Networking is a Naughty Word

February 7, 2022

Networking is a naughty word in architecture, engineering, construction — most people cringe at the idea. Let’s approach networking from a different point of view that’s not cringeworthy then. Let’s think about it as making friends, learning about someone or someone’s company, or just finding common ground. In other words, networking IS NOT selling. It’s building relationships and getting to know someone, both professionally and personally. Some come by it naturally while others need training or guidance. Either way, everyone could brush up on their networking skills, especially since very little networking (at least in the traditional sense) took place the past couple of years.

Don’t get me wrong, networking does take effort. There are several different directions on networking. First, let’s talk about Networking Events. These are client or industry associations, Chamber of Commerce, or civic organizations that host an event specifically to meet other professionals. These events occur in a variety of locations. It’s walking into a room and scanning it to see who is there. Most of the time you’ll be greeted by someone at the registration table, so engage in conversation with them first to warm up a little. If you only know a few people at the event, ask them to introduce you to others. Don’t know a soul there? That’s okay too. Just scan the room to see if anyone else is solo or if there’s room to insert yourself into a conversation. You’d be surprised that many people will welcome the interruption and invite you into their conversation. Don’t forget to bring plenty of business cards with you!

Here are a few questions you can ask:

  1. What do you like about your job/company?
  2. What are you challenged with at work?
  3. What do you enjoy doing outside of work?
  4. Where are you from?
  5. What would a perfect day look like for you?

Asking open-ended questions like these will help get the conversation going. Most times after you have asked a question, the other person will ask you the same or similar question. Try to find something you both have in common, whether professionally or personally.

Networking can also be utilizing your existing connections to make a new connection. For example, if you are trying to connect with a CEO at a hospital you are pursuing (prospect), you might look on LinkedIn and see if you have any mutual connections. If you do, then you could ask your mutual connection for an introduction. If not, you could see how there may be a connection of a connection.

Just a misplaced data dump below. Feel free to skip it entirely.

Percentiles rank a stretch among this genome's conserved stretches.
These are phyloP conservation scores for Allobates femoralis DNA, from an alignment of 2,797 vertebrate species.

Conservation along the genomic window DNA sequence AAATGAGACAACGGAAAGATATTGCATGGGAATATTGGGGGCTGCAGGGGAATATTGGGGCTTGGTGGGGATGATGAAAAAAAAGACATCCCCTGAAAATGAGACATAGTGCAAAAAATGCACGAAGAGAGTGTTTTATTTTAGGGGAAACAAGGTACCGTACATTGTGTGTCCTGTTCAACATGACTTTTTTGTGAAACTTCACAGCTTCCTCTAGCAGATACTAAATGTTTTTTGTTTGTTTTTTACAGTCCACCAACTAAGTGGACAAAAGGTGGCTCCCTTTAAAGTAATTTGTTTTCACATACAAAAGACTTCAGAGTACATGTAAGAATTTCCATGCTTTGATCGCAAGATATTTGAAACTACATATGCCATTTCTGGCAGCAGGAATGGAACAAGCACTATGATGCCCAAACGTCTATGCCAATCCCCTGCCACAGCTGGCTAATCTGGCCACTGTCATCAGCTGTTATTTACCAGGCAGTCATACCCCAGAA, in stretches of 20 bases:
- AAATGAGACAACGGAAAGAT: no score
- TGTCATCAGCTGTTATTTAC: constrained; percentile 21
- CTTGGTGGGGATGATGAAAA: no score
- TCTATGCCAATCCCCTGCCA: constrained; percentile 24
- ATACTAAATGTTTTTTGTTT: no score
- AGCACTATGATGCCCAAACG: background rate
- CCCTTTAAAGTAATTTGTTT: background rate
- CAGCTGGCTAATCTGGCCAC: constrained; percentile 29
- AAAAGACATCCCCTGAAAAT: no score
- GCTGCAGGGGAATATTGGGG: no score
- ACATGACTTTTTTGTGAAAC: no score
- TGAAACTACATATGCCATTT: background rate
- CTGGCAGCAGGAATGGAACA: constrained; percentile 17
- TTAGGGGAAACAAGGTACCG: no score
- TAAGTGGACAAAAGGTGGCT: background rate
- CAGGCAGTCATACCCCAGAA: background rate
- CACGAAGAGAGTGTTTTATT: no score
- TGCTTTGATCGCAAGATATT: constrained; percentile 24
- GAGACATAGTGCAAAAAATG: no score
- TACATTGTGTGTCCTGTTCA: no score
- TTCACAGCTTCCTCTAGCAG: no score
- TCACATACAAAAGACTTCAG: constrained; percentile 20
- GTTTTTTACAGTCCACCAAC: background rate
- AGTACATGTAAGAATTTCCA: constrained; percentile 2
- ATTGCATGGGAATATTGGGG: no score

Think of your network as a bullseye with lots of rings around it. The very center of the bullseye is you. The next ring closest to the center would be the people you live with and maybe a best friend. You interact with them a lot and know them quite intimately and probably talk to them daily (if not multiple times a day). The next ring out would be those people you see on a consistent basis, such as your co-workers, family members, or friends. You might talk to these people a couple times a week, know what’s going on in their lives, and generally have a good relationship with them.

The next ring out would be people that you might sit with on a board, or perhaps a client. The next ring out are people you may have met once or twice. You might be connected on LinkedIn, but you don’t consistently see them.  You know them as acquaintances, but not very much beyond that. Both of these last two groups of people are actually GREAT referrals and connectors for you. As professionals, we need to do a better job of nurturing these relationships. These people already know you but maybe don’t realize what you do. Also, the people you don’t consistently interact with are talking to a totally different group of people than you do on a consistent basis. You can utilize THEIR network in order to connect with someone or obtain certain information. This is an area of untapped potential for building relationships.

In order to capitalize on these types of relationships, you do have to make extra effort in reaching out to them. That could mean sending them an email or forwarding them an article that made you think of them. People inherently want to connect with people, so use your connection’s connections to find that prospect. Plus, it’s easier to have a warm call/email than a cold call. Relationships are essential in our business. Those professionals that can and do network well will reap the benefits for themselves and their firms.

Building your network takes years, but once you have established a good network, you are pretty much unstoppable. You can reach anyone you want to with a few phone calls or emails. Even though there are six billion people on this plant, more than likely you are only a few degrees away from the person you want to connect with. It’s a pretty small world, so make the most of it and use all your connections to your advantage

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